Located in the South transept, the altar dates from 1892, when it cost £250; the oak reredos being added in 1937. The reredos is of considerable height with three recessed panels each framing a plain carved oak figure. The Virgin Mary is in the central position, with Isaiah on one side and John the Baptist on the other. Each panel has carved flower bosses raised on the mouldings between the uprights of the frame and the panels. The bosses are all gilded. To draw focus to the centre panel, the moulding between the bosses is painted light blue. The panels are surmounted by a pediment extending both forward and to each side, and finished with an ornately pierced fret, and the more liberal use of gilding, The main finish of the reredos is, however, plain medium oak which allows the natural beauty of the wood to be sustained.

The altar in St Anthony's ChapelChapel of St Anthony of Padua

Situated on the South wall adjacent to the Lady Chapel is a small chapel with a simple altar which began life as a side-board before being used as an altar in nearby St Matthias’ Church, during a reconstruction of that church in the 1950s. It was later transferred to St Alban’s Church and eventually to St Stephen’s. The chapel has never been formally dedicated to St Anthony. During Father Thompson’s incumbency a carpet, given in memory of Father Tyson, was placed in front of the altar; chairs were repositioned to face the altar and it was used regularly to celebrate mass.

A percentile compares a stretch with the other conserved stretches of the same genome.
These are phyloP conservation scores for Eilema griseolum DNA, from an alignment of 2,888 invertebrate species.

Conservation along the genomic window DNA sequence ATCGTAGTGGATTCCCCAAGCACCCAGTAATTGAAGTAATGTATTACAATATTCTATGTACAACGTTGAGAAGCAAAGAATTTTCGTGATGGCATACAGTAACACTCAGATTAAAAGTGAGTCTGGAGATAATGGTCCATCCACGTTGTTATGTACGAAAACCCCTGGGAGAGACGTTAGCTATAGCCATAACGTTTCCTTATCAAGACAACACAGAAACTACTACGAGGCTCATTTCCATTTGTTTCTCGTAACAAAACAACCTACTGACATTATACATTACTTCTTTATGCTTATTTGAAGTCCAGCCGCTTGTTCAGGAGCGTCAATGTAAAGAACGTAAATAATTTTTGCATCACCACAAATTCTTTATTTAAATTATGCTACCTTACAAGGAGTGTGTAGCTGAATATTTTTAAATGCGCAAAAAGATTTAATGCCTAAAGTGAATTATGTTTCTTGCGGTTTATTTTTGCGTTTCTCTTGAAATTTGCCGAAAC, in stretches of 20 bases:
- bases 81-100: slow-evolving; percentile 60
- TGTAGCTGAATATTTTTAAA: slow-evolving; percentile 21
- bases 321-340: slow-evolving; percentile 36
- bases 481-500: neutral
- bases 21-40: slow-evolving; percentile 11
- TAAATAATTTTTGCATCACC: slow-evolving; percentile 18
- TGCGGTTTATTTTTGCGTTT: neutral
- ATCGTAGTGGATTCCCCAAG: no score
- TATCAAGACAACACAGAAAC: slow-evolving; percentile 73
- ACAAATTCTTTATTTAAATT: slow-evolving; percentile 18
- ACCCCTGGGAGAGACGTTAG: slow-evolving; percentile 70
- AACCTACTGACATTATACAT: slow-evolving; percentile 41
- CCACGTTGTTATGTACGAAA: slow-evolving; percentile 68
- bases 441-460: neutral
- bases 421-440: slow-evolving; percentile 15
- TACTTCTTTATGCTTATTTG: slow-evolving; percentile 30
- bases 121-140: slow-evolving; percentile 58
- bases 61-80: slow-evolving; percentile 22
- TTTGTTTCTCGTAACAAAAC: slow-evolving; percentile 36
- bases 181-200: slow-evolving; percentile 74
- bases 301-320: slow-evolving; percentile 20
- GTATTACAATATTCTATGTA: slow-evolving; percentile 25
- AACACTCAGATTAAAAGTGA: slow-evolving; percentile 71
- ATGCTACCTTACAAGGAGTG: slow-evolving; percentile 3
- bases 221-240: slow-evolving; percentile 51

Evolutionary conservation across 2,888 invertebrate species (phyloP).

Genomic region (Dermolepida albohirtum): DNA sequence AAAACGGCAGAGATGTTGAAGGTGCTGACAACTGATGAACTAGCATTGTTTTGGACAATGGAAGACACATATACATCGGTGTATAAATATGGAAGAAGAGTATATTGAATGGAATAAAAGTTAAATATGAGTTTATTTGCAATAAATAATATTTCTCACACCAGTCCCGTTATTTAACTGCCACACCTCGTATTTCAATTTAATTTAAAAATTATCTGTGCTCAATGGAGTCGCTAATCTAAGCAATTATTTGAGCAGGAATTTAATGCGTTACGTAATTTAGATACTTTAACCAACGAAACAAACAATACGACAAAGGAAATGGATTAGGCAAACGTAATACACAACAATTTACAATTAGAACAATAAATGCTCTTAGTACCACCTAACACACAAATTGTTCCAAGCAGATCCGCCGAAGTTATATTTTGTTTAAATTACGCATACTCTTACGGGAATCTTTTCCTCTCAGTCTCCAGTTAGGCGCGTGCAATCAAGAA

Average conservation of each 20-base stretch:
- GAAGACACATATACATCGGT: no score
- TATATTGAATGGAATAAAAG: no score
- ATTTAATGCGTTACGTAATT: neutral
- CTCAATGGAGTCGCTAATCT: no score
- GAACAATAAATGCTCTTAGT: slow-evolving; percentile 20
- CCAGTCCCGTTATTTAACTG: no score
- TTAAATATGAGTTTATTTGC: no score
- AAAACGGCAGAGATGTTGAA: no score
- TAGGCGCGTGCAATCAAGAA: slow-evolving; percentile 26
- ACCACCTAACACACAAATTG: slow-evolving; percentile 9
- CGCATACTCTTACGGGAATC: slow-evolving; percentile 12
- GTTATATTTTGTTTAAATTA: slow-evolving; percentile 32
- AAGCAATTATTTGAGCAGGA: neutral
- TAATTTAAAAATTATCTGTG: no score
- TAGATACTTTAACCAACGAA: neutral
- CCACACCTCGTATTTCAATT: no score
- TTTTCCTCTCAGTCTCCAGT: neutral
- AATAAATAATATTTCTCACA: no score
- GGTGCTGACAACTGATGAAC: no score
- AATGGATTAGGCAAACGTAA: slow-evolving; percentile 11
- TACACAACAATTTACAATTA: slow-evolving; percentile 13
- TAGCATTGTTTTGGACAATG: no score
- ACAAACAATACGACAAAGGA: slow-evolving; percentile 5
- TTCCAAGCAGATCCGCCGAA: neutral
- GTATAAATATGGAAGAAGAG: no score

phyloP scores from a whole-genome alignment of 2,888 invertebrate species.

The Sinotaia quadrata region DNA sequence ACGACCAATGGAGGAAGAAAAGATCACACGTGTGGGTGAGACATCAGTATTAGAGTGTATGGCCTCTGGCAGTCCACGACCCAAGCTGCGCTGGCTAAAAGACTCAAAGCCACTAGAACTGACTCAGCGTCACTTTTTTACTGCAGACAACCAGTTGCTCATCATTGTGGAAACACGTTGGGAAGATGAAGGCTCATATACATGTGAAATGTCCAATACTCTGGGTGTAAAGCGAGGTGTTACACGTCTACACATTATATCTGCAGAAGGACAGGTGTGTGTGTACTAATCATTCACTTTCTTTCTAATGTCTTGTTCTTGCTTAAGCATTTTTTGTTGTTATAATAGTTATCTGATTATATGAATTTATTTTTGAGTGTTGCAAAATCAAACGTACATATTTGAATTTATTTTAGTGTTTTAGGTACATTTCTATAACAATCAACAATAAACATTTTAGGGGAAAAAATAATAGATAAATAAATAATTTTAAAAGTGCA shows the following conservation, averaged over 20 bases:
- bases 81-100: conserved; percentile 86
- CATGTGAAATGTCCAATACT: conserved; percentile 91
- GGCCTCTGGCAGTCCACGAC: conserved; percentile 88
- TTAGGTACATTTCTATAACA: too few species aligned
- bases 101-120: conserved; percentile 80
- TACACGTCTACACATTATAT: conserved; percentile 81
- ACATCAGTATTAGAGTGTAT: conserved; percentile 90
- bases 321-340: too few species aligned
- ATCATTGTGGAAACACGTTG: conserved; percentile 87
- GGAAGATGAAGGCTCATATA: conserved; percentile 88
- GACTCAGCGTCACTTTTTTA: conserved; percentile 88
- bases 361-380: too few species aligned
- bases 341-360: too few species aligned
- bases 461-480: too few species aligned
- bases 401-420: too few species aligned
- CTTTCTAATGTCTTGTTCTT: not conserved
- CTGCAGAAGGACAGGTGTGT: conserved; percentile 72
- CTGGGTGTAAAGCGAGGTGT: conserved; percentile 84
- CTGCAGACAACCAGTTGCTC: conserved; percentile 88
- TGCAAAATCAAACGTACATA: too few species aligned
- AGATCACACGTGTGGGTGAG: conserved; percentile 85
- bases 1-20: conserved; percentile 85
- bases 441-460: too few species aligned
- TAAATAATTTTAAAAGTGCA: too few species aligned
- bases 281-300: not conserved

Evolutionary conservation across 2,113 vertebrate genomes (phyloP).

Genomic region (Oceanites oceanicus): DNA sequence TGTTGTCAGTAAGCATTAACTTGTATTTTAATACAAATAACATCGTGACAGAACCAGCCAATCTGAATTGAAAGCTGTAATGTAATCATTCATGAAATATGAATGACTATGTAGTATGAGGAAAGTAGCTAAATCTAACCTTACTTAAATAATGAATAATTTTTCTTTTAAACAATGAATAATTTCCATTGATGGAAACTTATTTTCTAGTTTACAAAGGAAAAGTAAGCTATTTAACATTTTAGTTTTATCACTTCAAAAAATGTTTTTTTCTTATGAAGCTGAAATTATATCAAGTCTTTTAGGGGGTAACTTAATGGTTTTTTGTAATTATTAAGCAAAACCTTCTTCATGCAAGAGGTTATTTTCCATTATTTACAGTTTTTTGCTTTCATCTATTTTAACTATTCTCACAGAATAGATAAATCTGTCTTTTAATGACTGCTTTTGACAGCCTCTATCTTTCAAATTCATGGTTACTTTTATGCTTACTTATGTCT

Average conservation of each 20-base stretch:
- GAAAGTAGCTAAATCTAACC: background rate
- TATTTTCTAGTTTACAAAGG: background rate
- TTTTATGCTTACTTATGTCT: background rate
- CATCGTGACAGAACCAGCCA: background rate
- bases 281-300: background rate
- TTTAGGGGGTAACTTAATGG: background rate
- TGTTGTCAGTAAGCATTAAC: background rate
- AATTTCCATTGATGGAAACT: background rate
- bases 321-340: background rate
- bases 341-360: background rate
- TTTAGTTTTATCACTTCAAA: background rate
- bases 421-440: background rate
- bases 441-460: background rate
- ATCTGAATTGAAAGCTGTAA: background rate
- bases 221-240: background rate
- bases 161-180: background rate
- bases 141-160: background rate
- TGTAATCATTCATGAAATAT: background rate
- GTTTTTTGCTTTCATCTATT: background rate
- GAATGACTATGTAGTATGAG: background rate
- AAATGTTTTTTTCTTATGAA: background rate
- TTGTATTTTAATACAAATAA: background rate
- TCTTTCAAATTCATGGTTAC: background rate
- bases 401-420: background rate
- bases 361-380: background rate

St George's Chapel in the north transeptSt George’s Chapel

Occupying virtually the whole of the North transept, St George’s chapel is a richly coloured part of the church. Installed in 1927 in memory of Mr William Tew, it has a reredos and panelling designed by Mr C G Hare ( Bodley and Hare) who designed and renovated the church in 1909/1912. It is set against the east wall of the transept, and is based on an oak and gilded altar, which has three square front panels. The central one depicts the Madonna and Child, set on a shield with a blue background within a circle. On the right panel is a shield bearing the cross of St George, and on the left a similar shield bearing the cross of St Alban. Each of the panels has floral carving and gilded spandrels in each corner framing the circles. A small shield on the left side of the altar bears the initials WT acknowledging William Tew; one the right is a similar one with the initials ET, for Edward Tew his brother.